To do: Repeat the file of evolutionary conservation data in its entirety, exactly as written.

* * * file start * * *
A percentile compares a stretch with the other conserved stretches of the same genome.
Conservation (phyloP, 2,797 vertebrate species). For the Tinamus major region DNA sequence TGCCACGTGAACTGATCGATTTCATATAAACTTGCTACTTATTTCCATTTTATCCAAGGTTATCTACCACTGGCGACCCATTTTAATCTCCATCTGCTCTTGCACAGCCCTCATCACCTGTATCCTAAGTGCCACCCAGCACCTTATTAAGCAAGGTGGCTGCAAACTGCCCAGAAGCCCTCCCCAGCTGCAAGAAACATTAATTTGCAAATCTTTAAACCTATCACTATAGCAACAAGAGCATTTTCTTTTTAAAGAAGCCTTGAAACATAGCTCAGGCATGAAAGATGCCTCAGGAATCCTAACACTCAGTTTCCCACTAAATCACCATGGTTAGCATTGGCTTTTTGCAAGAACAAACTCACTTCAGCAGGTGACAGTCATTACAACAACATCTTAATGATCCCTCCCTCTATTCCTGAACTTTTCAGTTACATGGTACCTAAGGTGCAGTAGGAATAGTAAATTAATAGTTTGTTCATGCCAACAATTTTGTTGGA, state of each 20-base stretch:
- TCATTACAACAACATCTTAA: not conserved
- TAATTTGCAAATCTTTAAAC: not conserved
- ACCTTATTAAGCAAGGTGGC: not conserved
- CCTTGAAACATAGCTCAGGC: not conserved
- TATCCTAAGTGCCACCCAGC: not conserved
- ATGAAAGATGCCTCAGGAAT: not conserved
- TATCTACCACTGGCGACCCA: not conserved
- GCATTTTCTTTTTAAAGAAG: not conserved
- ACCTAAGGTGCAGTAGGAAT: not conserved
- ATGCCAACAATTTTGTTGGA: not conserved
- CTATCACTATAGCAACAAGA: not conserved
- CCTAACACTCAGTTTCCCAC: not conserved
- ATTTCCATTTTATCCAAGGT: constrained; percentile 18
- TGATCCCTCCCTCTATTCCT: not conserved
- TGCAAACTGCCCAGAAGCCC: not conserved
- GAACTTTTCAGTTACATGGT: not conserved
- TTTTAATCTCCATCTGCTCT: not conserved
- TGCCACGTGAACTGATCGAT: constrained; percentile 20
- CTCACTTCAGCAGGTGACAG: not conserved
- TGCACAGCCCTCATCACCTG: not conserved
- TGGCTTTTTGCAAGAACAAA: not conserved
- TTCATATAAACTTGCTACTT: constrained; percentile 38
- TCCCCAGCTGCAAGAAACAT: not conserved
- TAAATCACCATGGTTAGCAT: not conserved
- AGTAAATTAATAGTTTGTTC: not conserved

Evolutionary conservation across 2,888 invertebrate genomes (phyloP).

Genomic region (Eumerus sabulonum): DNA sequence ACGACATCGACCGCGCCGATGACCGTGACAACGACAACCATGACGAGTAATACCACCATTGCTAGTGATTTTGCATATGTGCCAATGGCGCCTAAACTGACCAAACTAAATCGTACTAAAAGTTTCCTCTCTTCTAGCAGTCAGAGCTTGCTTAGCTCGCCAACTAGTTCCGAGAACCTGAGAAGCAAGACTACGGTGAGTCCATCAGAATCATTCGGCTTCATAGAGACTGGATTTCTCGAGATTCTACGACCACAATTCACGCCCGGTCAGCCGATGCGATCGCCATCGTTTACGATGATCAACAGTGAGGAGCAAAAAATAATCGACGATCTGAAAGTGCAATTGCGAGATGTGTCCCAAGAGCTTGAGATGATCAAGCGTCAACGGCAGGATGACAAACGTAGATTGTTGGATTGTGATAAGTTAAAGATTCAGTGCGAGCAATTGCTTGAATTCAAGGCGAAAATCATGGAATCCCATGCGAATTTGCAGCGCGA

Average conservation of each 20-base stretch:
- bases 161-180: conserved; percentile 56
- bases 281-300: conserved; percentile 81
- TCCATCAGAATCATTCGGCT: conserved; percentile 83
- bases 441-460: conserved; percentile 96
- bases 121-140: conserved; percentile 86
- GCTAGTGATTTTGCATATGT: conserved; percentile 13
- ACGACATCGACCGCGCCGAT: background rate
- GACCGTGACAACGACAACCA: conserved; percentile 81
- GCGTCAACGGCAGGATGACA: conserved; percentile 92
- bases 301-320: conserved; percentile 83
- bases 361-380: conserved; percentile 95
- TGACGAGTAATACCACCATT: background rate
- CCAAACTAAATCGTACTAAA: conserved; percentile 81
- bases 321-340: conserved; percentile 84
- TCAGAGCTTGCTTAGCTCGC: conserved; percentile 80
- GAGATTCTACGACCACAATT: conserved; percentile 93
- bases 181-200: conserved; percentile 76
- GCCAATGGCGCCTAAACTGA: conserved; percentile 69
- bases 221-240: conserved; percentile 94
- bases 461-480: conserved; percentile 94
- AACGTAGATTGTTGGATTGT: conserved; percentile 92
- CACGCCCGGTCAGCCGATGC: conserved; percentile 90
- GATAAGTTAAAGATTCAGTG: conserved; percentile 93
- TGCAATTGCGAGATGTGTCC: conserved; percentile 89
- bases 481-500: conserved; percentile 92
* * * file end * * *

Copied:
A percentile compares a stretch with the other conserved stretches of the same genome.
Conservation (phyloP, 2,797 vertebrate species). For the Tinamus major region DNA sequence TGCCACGTGAACTGATCGATTTCATATAAACTTGCTACTTATTTCCATTTTATCCAAGGTTATCTACCACTGGCGACCCATTTTAATCTCCATCTGCTCTTGCACAGCCCTCATCACCTGTATCCTAAGTGCCACCCAGCACCTTATTAAGCAAGGTGGCTGCAAACTGCCCAGAAGCCCTCCCCAGCTGCAAGAAACATTAATTTGCAAATCTTTAAACCTATCACTATAGCAACAAGAGCATTTTCTTTTTAAAGAAGCCTTGAAACATAGCTCAGGCATGAAAGATGCCTCAGGAATCCTAACACTCAGTTTCCCACTAAATCACCATGGTTAGCATTGGCTTTTTGCAAGAACAAACTCACTTCAGCAGGTGACAGTCATTACAACAACATCTTAATGATCCCTCCCTCTATTCCTGAACTTTTCAGTTACATGGTACCTAAGGTGCAGTAGGAATAGTAAATTAATAGTTTGTTCATGCCAACAATTTTGTTGGA, state of each 20-base stretch:
- TCATTACAACAACATCTTAA: not conserved
- TAATTTGCAAATCTTTAAAC: not conserved
- ACCTTATTAAGCAAGGTGGC: not conserved
- CCTTGAAACATAGCTCAGGC: not conserved
- TATCCTAAGTGCCACCCAGC: not conserved
- ATGAAAGATGCCTCAGGAAT: not conserved
- TATCTACCACTGGCGACCCA: not conserved
- GCATTTTCTTTTTAAAGAAG: not conserved
- ACCTAAGGTGCAGTAGGAAT: not conserved
- ATGCCAACAATTTTGTTGGA: not conserved
- CTATCACTATAGCAACAAGA: not conserved
- CCTAACACTCAGTTTCCCAC: not conserved
- ATTTCCATTTTATCCAAGGT: constrained; percentile 18
- TGATCCCTCCCTCTATTCCT: not conserved
- TGCAAACTGCCCAGAAGCCC: not conserved
- GAACTTTTCAGTTACATGGT: not conserved
- TTTTAATCTCCATCTGCTCT: not conserved
- TGCCACGTGAACTGATCGAT: constrained; percentile 20
- CTCACTTCAGCAGGTGACAG: not conserved
- TGCACAGCCCTCATCACCTG: not conserved
- TGGCTTTTTGCAAGAACAAA: not conserved
- TTCATATAAACTTGCTACTT: constrained; percentile 38
- TCCCCAGCTGCAAGAAACAT: not conserved
- TAAATCACCATGGTTAGCAT: not conserved
- AGTAAATTAATAGTTTGTTC: not conserved

Evolutionary conservation across 2,888 invertebrate genomes (phyloP).

Genomic region (Eumerus sabulonum): DNA sequence ACGACATCGACCGCGCCGATGACCGTGACAACGACAACCATGACGAGTAATACCACCATTGCTAGTGATTTTGCATATGTGCCAATGGCGCCTAAACTGACCAAACTAAATCGTACTAAAAGTTTCCTCTCTTCTAGCAGTCAGAGCTTGCTTAGCTCGCCAACTAGTTCCGAGAACCTGAGAAGCAAGACTACGGTGAGTCCATCAGAATCATTCGGCTTCATAGAGACTGGATTTCTCGAGATTCTACGACCACAATTCACGCCCGGTCAGCCGATGCGATCGCCATCGTTTACGATGATCAACAGTGAGGAGCAAAAAATAATCGACGATCTGAAAGTGCAATTGCGAGATGTGTCCCAAGAGCTTGAGATGATCAAGCGTCAACGGCAGGATGACAAACGTAGATTGTTGGATTGTGATAAGTTAAAGATTCAGTGCGAGCAATTGCTTGAATTCAAGGCGAAAATCATGGAATCCCATGCGAATTTGCAGCGCGA

Average conservation of each 20-base stretch:
- bases 161-180: conserved; percentile 56
- bases 281-300: conserved; percentile 81
- TCCATCAGAATCATTCGGCT: conserved; percentile 83
- bases 441-460: conserved; percentile 96
- bases 121-140: conserved; percentile 86
- GCTAGTGATTTTGCATATGT: conserved; percentile 13
- ACGACATCGACCGCGCCGAT: background rate
- GACCGTGACAACGACAACCA: conserved; percentile 81
- GCGTCAACGGCAGGATGACA: conserved; percentile 92
- bases 301-320: conserved; percentile 83
- bases 361-380: conserved; percentile 95
- TGACGAGTAATACCACCATT: background rate
- CCAAACTAAATCGTACTAAA: conserved; percentile 81
- bases 321-340: conserved; percentile 84
- TCAGAGCTTGCTTAGCTCGC: conserved; percentile 80
- GAGATTCTACGACCACAATT: conserved; percentile 93
- bases 181-200: conserved; percentile 76
- GCCAATGGCGCCTAAACTGA: conserved; percentile 69
- bases 221-240: conserved; percentile 94
- bases 461-480: conserved; percentile 94
- AACGTAGATTGTTGGATTGT: conserved; percentile 92
- CACGCCCGGTCAGCCGATGC: conserved; percentile 90
- GATAAGTTAAAGATTCAGTG: conserved; percentile 93
- TGCAATTGCGAGATGTGTCC: conserved; percentile 89
- bases 481-500: conserved; percentile 92